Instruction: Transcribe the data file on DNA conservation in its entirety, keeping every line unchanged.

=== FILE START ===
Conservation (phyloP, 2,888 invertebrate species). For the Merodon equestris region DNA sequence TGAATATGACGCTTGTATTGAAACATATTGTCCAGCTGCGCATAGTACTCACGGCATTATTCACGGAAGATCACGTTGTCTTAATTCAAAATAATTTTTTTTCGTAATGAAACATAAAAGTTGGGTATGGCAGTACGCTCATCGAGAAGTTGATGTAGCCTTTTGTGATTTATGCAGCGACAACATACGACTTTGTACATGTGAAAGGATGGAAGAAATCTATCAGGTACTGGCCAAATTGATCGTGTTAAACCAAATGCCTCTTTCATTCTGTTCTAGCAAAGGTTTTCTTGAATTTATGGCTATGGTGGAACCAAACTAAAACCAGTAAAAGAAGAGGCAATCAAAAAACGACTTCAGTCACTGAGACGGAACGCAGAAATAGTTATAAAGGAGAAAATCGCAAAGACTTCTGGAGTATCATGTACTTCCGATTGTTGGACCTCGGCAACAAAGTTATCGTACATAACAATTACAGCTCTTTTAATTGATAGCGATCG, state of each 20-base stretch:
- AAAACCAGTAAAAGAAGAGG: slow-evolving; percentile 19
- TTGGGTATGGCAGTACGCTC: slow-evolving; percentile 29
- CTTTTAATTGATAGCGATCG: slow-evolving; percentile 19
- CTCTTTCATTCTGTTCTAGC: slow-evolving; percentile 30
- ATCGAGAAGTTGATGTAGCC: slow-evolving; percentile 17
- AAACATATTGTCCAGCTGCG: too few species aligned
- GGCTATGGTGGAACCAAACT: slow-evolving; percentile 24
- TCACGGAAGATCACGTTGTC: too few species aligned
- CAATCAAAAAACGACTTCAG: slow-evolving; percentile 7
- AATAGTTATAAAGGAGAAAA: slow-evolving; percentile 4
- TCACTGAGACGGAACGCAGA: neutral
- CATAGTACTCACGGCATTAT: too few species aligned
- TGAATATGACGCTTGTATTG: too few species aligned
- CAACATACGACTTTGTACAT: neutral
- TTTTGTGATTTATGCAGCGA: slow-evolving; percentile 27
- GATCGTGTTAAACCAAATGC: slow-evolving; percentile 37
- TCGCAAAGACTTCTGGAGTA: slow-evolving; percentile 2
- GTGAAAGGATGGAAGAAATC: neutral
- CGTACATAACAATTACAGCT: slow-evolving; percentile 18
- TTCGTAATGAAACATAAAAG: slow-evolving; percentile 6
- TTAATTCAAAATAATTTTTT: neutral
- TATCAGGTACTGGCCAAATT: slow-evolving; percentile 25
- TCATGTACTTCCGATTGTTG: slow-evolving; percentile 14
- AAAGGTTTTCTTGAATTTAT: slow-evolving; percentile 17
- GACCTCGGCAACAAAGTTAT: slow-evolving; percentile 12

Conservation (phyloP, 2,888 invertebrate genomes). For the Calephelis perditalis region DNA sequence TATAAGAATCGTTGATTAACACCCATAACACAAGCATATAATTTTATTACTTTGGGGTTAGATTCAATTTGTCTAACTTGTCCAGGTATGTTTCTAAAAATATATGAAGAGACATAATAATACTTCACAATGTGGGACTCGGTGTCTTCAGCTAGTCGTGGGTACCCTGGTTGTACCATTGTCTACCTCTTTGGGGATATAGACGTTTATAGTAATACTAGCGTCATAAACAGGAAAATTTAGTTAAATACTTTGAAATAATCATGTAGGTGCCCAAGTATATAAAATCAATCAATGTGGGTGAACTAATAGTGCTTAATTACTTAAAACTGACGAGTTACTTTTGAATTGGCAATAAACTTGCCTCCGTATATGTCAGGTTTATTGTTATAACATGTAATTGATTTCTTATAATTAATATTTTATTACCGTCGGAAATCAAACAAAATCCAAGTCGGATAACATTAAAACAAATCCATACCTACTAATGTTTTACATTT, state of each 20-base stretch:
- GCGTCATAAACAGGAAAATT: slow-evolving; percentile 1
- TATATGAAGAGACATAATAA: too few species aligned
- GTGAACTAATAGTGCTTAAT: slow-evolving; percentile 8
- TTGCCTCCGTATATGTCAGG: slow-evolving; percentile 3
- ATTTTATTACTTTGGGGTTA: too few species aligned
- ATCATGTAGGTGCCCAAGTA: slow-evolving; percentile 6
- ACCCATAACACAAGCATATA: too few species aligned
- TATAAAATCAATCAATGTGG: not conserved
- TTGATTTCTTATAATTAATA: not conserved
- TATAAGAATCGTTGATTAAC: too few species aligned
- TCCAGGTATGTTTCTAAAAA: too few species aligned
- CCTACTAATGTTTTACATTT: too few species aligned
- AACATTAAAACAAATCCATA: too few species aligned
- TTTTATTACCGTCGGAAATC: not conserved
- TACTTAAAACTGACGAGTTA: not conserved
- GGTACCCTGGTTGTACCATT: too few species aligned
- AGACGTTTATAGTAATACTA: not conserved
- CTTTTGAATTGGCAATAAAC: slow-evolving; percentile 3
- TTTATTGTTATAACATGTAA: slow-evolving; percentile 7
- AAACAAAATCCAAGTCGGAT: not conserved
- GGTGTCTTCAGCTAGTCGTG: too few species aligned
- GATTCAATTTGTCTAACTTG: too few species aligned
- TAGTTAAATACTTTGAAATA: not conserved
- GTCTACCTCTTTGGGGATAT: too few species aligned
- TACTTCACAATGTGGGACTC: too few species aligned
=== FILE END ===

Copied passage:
Conservation (phyloP, 2,888 invertebrate species). For the Merodon equestris region DNA sequence TGAATATGACGCTTGTATTGAAACATATTGTCCAGCTGCGCATAGTACTCACGGCATTATTCACGGAAGATCACGTTGTCTTAATTCAAAATAATTTTTTTTCGTAATGAAACATAAAAGTTGGGTATGGCAGTACGCTCATCGAGAAGTTGATGTAGCCTTTTGTGATTTATGCAGCGACAACATACGACTTTGTACATGTGAAAGGATGGAAGAAATCTATCAGGTACTGGCCAAATTGATCGTGTTAAACCAAATGCCTCTTTCATTCTGTTCTAGCAAAGGTTTTCTTGAATTTATGGCTATGGTGGAACCAAACTAAAACCAGTAAAAGAAGAGGCAATCAAAAAACGACTTCAGTCACTGAGACGGAACGCAGAAATAGTTATAAAGGAGAAAATCGCAAAGACTTCTGGAGTATCATGTACTTCCGATTGTTGGACCTCGGCAACAAAGTTATCGTACATAACAATTACAGCTCTTTTAATTGATAGCGATCG, state of each 20-base stretch:
- AAAACCAGTAAAAGAAGAGG: slow-evolving; percentile 19
- TTGGGTATGGCAGTACGCTC: slow-evolving; percentile 29
- CTTTTAATTGATAGCGATCG: slow-evolving; percentile 19
- CTCTTTCATTCTGTTCTAGC: slow-evolving; percentile 30
- ATCGAGAAGTTGATGTAGCC: slow-evolving; percentile 17
- AAACATATTGTCCAGCTGCG: too few species aligned
- GGCTATGGTGGAACCAAACT: slow-evolving; percentile 24
- TCACGGAAGATCACGTTGTC: too few species aligned
- CAATCAAAAAACGACTTCAG: slow-evolving; percentile 7
- AATAGTTATAAAGGAGAAAA: slow-evolving; percentile 4
- TCACTGAGACGGAACGCAGA: neutral
- CATAGTACTCACGGCATTAT: too few species aligned
- TGAATATGACGCTTGTATTG: too few species aligned
- CAACATACGACTTTGTACAT: neutral
- TTTTGTGATTTATGCAGCGA: slow-evolving; percentile 27
- GATCGTGTTAAACCAAATGC: slow-evolving; percentile 37
- TCGCAAAGACTTCTGGAGTA: slow-evolving; percentile 2
- GTGAAAGGATGGAAGAAATC: neutral
- CGTACATAACAATTACAGCT: slow-evolving; percentile 18
- TTCGTAATGAAACATAAAAG: slow-evolving; percentile 6
- TTAATTCAAAATAATTTTTT: neutral
- TATCAGGTACTGGCCAAATT: slow-evolving; percentile 25
- TCATGTACTTCCGATTGTTG: slow-evolving; percentile 14
- AAAGGTTTTCTTGAATTTAT: slow-evolving; percentile 17
- GACCTCGGCAACAAAGTTAT: slow-evolving; percentile 12

Conservation (phyloP, 2,888 invertebrate genomes). For the Calephelis perditalis region DNA sequence TATAAGAATCGTTGATTAACACCCATAACACAAGCATATAATTTTATTACTTTGGGGTTAGATTCAATTTGTCTAACTTGTCCAGGTATGTTTCTAAAAATATATGAAGAGACATAATAATACTTCACAATGTGGGACTCGGTGTCTTCAGCTAGTCGTGGGTACCCTGGTTGTACCATTGTCTACCTCTTTGGGGATATAGACGTTTATAGTAATACTAGCGTCATAAACAGGAAAATTTAGTTAAATACTTTGAAATAATCATGTAGGTGCCCAAGTATATAAAATCAATCAATGTGGGTGAACTAATAGTGCTTAATTACTTAAAACTGACGAGTTACTTTTGAATTGGCAATAAACTTGCCTCCGTATATGTCAGGTTTATTGTTATAACATGTAATTGATTTCTTATAATTAATATTTTATTACCGTCGGAAATCAAACAAAATCCAAGTCGGATAACATTAAAACAAATCCATACCTACTAATGTTTTACATTT, state of each 20-base stretch:
- GCGTCATAAACAGGAAAATT: slow-evolving; percentile 1
- TATATGAAGAGACATAATAA: too few species aligned
- GTGAACTAATAGTGCTTAAT: slow-evolving; percentile 8
- TTGCCTCCGTATATGTCAGG: slow-evolving; percentile 3
- ATTTTATTACTTTGGGGTTA: too few species aligned
- ATCATGTAGGTGCCCAAGTA: slow-evolving; percentile 6
- ACCCATAACACAAGCATATA: too few species aligned
- TATAAAATCAATCAATGTGG: not conserved
- TTGATTTCTTATAATTAATA: not conserved
- TATAAGAATCGTTGATTAAC: too few species aligned
- TCCAGGTATGTTTCTAAAAA: too few species aligned
- CCTACTAATGTTTTACATTT: too few species aligned
- AACATTAAAACAAATCCATA: too few species aligned
- TTTTATTACCGTCGGAAATC: not conserved
- TACTTAAAACTGACGAGTTA: not conserved
- GGTACCCTGGTTGTACCATT: too few species aligned
- AGACGTTTATAGTAATACTA: not conserved
- CTTTTGAATTGGCAATAAAC: slow-evolving; percentile 3
- TTTATTGTTATAACATGTAA: slow-evolving; percentile 7
- AAACAAAATCCAAGTCGGAT: not conserved
- GGTGTCTTCAGCTAGTCGTG: too few species aligned
- GATTCAATTTGTCTAACTTG: too few species aligned
- TAGTTAAATACTTTGAAATA: not conserved
- GTCTACCTCTTTGGGGATAT: too few species aligned
- TACTTCACAATGTGGGACTC: too few species aligned